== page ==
The service provider environment 408 can be configured or adapted to determine a transportation request for a user. The transportation request specifies salient information selected from an origin, a destination, or a time component. Any of these individual elements or combinations thereof can be analyzed for errors. The service provider environment 408 can parse the transportation request and determine if the transportation request includes an error. In general, the error would include any discrepancy or lack of salient information that would prevent completion of the transportation request. As noted above, the comparative and verification functionality can exist within the request verifier 416.

The service provider environment 408 can further be configured to transmitting a request to the user to correct the transportation request. The request can identify a portion of the salient information that produced the error. If corrected information is received, the request verifier 416 of the service provider environment 408 can determine if the error is corrected based on the corrected salient information received from the user. In one example, the user can be requested to correct an address that produced an error. The information provided to the user can identify the specific portion of the salient information that caused the error. If the corrected salient information resolves the error, the service provider environment 408 can transmit a confirmation to the user.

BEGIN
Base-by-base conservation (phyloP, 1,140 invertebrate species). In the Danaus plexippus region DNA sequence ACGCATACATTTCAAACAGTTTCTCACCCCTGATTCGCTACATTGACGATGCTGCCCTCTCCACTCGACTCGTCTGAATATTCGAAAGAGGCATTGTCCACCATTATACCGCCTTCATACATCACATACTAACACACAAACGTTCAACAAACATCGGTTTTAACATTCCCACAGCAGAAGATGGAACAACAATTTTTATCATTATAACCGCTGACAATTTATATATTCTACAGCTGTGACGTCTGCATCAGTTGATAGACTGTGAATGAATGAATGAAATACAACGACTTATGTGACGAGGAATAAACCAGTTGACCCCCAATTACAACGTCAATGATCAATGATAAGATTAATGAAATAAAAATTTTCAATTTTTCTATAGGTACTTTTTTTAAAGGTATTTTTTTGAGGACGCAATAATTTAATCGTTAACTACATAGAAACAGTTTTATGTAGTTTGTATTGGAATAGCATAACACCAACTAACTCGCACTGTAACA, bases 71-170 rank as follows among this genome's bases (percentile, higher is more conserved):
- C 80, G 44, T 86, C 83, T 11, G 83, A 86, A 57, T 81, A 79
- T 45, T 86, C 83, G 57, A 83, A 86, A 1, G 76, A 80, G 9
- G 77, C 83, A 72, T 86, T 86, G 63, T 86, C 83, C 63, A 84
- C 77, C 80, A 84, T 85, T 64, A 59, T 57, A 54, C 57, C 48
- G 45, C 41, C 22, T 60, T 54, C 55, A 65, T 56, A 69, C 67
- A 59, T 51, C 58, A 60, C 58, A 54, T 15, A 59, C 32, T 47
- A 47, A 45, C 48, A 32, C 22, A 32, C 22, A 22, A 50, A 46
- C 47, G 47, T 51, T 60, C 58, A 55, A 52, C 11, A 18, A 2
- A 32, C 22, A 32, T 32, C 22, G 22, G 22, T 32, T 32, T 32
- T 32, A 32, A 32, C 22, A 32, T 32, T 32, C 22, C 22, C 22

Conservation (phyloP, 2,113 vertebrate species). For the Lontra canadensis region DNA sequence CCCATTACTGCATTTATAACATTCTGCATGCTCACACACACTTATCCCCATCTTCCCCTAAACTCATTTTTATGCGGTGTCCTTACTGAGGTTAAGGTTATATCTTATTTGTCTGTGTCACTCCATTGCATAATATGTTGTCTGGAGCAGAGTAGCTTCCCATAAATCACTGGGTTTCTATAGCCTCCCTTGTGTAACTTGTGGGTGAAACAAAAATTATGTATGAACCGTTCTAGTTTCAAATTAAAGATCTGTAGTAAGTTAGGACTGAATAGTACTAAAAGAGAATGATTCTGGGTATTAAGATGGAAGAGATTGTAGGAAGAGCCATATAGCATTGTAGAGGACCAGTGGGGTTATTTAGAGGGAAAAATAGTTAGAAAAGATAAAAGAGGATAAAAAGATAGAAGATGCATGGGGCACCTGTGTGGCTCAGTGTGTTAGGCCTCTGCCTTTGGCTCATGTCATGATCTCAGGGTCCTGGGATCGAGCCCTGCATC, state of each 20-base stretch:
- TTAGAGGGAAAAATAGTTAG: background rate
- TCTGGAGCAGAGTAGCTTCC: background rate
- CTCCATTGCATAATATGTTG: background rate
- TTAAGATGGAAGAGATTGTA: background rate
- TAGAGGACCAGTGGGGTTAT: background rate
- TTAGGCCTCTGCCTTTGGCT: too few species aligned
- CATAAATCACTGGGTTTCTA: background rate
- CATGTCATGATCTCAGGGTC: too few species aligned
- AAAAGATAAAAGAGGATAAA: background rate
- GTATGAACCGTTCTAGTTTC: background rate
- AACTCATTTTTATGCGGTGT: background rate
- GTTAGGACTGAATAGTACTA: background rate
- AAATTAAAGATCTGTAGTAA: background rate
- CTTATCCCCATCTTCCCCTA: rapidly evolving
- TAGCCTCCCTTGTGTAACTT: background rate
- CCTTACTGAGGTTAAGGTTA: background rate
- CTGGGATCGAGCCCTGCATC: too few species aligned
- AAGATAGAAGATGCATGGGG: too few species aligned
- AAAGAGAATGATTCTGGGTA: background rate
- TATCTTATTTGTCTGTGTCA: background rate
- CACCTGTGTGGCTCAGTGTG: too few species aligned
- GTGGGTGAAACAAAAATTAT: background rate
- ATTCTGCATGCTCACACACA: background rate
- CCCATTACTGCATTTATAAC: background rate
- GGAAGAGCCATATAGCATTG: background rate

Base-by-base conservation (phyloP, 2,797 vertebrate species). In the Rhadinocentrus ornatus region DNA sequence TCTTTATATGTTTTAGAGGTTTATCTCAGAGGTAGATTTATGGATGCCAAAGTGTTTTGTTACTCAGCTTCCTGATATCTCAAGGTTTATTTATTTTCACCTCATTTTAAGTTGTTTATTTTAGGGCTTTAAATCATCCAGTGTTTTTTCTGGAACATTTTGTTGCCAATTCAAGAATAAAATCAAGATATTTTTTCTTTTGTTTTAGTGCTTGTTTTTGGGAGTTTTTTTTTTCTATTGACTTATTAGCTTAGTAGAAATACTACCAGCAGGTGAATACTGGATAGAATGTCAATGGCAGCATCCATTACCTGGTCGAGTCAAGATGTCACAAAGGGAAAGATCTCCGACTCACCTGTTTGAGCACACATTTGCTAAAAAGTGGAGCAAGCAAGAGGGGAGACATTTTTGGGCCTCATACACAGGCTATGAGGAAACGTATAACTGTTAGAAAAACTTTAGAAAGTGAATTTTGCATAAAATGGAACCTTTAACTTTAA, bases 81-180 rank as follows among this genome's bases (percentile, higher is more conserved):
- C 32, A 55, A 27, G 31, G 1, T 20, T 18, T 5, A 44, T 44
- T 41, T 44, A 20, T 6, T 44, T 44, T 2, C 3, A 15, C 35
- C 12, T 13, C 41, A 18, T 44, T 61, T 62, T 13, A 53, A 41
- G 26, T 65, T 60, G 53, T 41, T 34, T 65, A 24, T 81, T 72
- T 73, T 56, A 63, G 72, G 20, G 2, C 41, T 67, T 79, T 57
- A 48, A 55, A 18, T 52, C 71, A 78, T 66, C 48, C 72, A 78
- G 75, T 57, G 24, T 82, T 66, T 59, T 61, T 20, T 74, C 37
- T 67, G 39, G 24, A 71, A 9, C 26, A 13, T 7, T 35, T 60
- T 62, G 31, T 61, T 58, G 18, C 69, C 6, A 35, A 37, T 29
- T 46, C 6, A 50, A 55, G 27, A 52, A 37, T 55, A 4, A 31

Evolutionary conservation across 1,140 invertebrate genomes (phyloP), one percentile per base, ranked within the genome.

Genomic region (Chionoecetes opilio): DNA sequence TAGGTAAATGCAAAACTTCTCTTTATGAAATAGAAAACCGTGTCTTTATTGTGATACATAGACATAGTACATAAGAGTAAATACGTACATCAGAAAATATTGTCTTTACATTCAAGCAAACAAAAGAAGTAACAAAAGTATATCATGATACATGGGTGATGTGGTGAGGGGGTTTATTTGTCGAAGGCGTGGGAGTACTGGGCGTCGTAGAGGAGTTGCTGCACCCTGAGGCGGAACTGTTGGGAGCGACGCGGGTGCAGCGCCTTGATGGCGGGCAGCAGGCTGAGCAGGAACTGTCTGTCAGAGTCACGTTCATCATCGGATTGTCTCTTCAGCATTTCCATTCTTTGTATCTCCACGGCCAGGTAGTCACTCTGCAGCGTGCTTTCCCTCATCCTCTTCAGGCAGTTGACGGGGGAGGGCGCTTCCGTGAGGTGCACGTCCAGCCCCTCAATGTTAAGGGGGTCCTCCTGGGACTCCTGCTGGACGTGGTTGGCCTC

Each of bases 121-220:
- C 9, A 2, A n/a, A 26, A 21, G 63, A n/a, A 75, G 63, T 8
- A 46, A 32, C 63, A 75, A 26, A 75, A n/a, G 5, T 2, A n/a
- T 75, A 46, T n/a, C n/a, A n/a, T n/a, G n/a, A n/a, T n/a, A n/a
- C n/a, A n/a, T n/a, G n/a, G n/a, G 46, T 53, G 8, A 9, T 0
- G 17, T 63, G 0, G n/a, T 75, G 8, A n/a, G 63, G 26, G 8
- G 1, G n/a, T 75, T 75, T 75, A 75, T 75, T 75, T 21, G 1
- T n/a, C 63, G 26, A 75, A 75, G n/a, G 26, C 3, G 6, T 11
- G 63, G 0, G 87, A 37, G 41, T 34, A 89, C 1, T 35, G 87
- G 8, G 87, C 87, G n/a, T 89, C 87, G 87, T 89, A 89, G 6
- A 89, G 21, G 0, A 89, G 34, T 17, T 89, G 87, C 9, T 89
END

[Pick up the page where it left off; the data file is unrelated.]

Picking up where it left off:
FIG. 5 illustrates an example process 500 for receiving and confirming a ride request. It should be understood that, for this and other processes discussed herein, there can be additional, fewer, or alternative steps, performed in similar or alternative steps, or in parallel, within the scope of the various embodiments unless otherwise stated. A request is received 502 for a journey. The journey may be from a user's home to a final destination. However, in other embodiments, the journey may represent a portion of a total journey, for example, to an intermediate location where a different transportation modality may be utilized to reach the user's final destination. The process may also include extracting salient information from the request 504. For example, the ride provider may utilize the service provider environment 408 to extract information from the request utilizing one or more auditory or textual processing techniques in order to extract salient information, which may correspond to pick up location, drop off location, time, date, number of riders, and the like. Next, the extract information may be analyzed to determine whether it is a valid request 506. For example, a valid request may correspond to providing sufficient information to enable the journey. As used herein, sufficient may refer to a threshold level of information to enable the service provider to provide a requested journey to the user. For example, sufficiency may correspond to providing a pick up location and drop off location, for example, when times are on a fixed schedule. Additionally, sufficiency may correspond to providing a pick up location, a drop off location, a time, and a date. Furthermore, a component of a sufficient request may be related to providing a valid street address or intersection for the pickup and drop off locations. It should be appreciated that the provider may particularly determine what constitutes sufficient and may utilize one or more other techniques, such as machine learning or data storage applications, in order to correlate or otherwise associate information provided by users to the provider.